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5 Black TV Sitcoms That Came and Went

I was an 80s teen and I love covering all things relevant to Generation X.

Scoey Mitchell and Tracy Reed in Barefoot in the Park - 70s Black TV Sitcom

Scoey Mitchell and Tracy Reed in Barefoot in the Park - 70s Black TV Sitcom

Barefoot in the Park (1970 - 1971)

In this show, Scoey Mitchell and Tracy Reed play Paul and Corrie Bratter, newlyweds who struggle to survive their first year of marriage in NYC.

Barefoot in the Park was a short-lived 70s TV show based on the Neil Simon Broadway play it is named after, as well as the 1967 classic film that starred Robert Redford and Jane Fonda.

An interesting thing about Barefoot in the Park is the fact that it was the first American TV sitcom since Amos 'n' Andy to feature a predominantly black cast. Amos 'n' Andy first aired in the late 1920s.

To help promote the show, it was featured as the lead-in program for another series based on a Neil Simon play, The Odd Couple starring Tony Randall and Jack Klugman, which debuted immediately afterward.

Since both shows followed the long-standing hit Bewitched (Elizabeth Montgomery & Agnes Moorehead), ABC hoped it had a couple of winners on its hands...but nope!

We all know The Odd Couple went on to be a hit, but barely anyone remembers Barefoot in the Park. Do you remember this classic TV show?

Lil J.J. in Just Jordan

Lil J.J. in Just Jordan

Just Jordan (2007 - 2008)

Just Jordan is a show about a kid named Jordan Lewis who moves from Little Rock, Arkansas to L.A. The show follows his daily exploits, which tend to be pre-teens.

Of course, he also had a bratty little sister, a couple of bros, and a mother with eyes in the back of her head.

The show stars Lil J.J. in the lead role and it aired on Nickelodeon as a part of their TEENick lineup. The series only lasted two seasons, but you can sometimes catch re-runs on Nickelodeon.

"That's My Mama" starred Clifton Davis as a young man trying to run an inherited barbershop in D.C.

"That's My Mama" starred Clifton Davis as a young man trying to run an inherited barbershop in D.C.

That's My Mama (1974 - 1975)

It might not have been The Jefferson's or Good Times, but I remember That's My Mama. I can't remember a single episode, but I do remember the show...sort of.

This show was packed with recognizable 70s TV faces like Clifton Davis, Ted Lange, Lynn Moody, Theodore Wilson, Joan Pringle, and Helen Martin.

That's My Mama starred Clifton Davis as a young man trying to run an inherited barbershop in D.C. He enjoys the single life, but his opinionated mother, Eloise "Mama" Curtis, played by Theresa Merritt, keeps prodding him to start a family.

The show was never a ratings success, so it was canceled in 1975. An interesting fact about That's My Mama is that it was the first TV series produced by Columbia Pictures Television, which later brought us such TV hits as Charlie's Angels, Family, What's Happening!!, and Benson, among many others.

One of the first instances of a "dramedy."

One of the first instances of a "dramedy."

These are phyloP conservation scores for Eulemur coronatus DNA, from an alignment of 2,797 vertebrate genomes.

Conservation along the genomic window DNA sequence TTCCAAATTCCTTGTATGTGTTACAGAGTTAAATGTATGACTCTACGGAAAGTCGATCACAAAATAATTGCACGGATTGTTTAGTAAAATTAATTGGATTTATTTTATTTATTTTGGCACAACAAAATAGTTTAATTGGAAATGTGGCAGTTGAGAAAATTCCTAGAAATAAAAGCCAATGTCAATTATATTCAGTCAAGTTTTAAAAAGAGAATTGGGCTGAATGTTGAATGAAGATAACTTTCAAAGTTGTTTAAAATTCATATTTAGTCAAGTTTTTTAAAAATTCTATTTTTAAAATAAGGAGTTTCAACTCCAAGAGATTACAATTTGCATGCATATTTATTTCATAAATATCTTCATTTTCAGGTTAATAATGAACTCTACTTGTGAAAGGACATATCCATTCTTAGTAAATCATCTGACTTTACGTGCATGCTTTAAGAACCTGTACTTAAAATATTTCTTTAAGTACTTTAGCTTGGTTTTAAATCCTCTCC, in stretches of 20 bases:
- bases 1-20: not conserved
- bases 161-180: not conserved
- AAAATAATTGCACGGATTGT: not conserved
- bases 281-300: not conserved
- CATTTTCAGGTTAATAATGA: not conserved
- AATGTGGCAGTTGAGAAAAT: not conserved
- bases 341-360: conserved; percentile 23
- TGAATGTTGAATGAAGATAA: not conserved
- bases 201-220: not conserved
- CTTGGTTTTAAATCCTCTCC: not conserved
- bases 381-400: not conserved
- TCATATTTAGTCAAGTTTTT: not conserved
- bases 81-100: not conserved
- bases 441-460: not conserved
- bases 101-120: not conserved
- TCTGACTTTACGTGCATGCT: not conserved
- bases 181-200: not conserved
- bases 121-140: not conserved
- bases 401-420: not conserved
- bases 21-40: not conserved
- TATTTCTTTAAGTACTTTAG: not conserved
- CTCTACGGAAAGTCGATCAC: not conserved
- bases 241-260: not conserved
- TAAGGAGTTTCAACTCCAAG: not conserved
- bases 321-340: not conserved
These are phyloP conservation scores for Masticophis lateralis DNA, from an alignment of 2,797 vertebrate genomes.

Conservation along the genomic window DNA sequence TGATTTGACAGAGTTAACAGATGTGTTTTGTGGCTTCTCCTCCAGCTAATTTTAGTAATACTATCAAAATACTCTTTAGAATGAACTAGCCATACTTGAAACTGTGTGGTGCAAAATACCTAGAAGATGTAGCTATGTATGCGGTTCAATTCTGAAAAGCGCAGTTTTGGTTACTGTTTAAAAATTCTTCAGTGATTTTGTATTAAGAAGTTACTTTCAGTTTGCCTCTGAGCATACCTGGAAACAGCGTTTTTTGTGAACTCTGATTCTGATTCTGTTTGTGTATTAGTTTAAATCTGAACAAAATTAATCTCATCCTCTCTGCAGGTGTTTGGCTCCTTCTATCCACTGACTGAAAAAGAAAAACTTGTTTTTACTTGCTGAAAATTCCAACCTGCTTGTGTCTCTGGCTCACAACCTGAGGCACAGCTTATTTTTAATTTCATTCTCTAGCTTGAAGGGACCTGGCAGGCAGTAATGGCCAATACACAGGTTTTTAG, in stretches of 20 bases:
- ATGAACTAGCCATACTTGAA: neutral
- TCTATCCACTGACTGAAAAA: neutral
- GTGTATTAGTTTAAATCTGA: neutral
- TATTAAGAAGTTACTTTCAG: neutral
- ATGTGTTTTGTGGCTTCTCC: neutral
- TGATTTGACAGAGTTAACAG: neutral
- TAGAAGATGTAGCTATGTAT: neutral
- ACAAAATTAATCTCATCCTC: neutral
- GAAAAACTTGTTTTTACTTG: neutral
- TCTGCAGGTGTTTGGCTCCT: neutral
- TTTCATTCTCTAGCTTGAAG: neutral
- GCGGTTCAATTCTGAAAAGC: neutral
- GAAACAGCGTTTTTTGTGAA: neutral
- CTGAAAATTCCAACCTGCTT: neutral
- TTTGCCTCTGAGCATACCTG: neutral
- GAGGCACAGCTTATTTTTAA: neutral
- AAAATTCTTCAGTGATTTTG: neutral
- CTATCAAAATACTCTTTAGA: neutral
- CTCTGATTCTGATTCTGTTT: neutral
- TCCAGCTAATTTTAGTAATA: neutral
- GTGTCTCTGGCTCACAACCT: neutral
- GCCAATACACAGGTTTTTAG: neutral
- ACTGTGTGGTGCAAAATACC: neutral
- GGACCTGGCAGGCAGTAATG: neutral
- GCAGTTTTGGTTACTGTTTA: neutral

Frank's Place (1987 - 1988)

Frank's Place starred Tim Reid as a Black professor at an Ivy League university in Rhode Island. He inherits a restaurant in New Orleans and attempts to sell it, but is influenced by voodoo to return to New Orleans and carry on the family business.

The show initially appeared to be light and trivial, like a newcomer in a strange new land type of thing, but it actually had a serious tone with discussions on race, class, and other societal issues. It was one of the first instances of a "dramedy."

Frank's Place also stars Time Reid's wife, actress Daphne Maxwell Reid. Although the show had some teeth to it, it was well before its time so it wasn't received as well as it should have been.

There was a bit of controversy surrounding the cancellation of Frank's Place involving Laurence Tisch, the CEO of CBS. Prohibitive reproduction costs having to do with the show's soundtrack not being properly secured in its initial run have made it so that there is no official DVD released to date.


Charlie & Co. (1985 - 1986)

Did ya know Gladys Knight and Flip Wilson had a TV show? That's right, they did and it was created during the shine of The Cosby Show, but it didn't last longer than one season.

Charlie & Co, also known as Charlie and Company, starred Flip Wilson as Charlie and Gladys Knight as his wife, Diana. They were a middle-class family living life on Chicago's South Side—as opposed to the Huxtables, who were an upper-middle-class family living life in affluent Brooklyn Heights, New York.

The show also featured Della Reese, Jaleel White, and Kristoff St. John. CBS' Blue Collar answer to NBC's Cosby Show was a ratings failure, but it was still good to see Wilson and Knight on screen...and it was even better to hear Gladys Knight singing the theme song.

© 2020 Rachelle Williams


Rachelle Williams (author) from Tempe, AZ on August 11, 2020:

They probably never made it across the pond. Thank you for reading!

Rachelle Williams (author) from Tempe, AZ on August 11, 2020:

Good Catch! Thank You, I'll make the correction immediately.

Liz Westwood from UK on August 11, 2020:

Thanks for highlighting these shows. None are familiar to me, so I am wondering if they made it across to the UK.

TruSoulDJ on August 10, 2020:

Great article. One correction though. Amos and Andy’s radio show aired in the 1920s. The tv adaption with the all Black cast aired in the 1950s.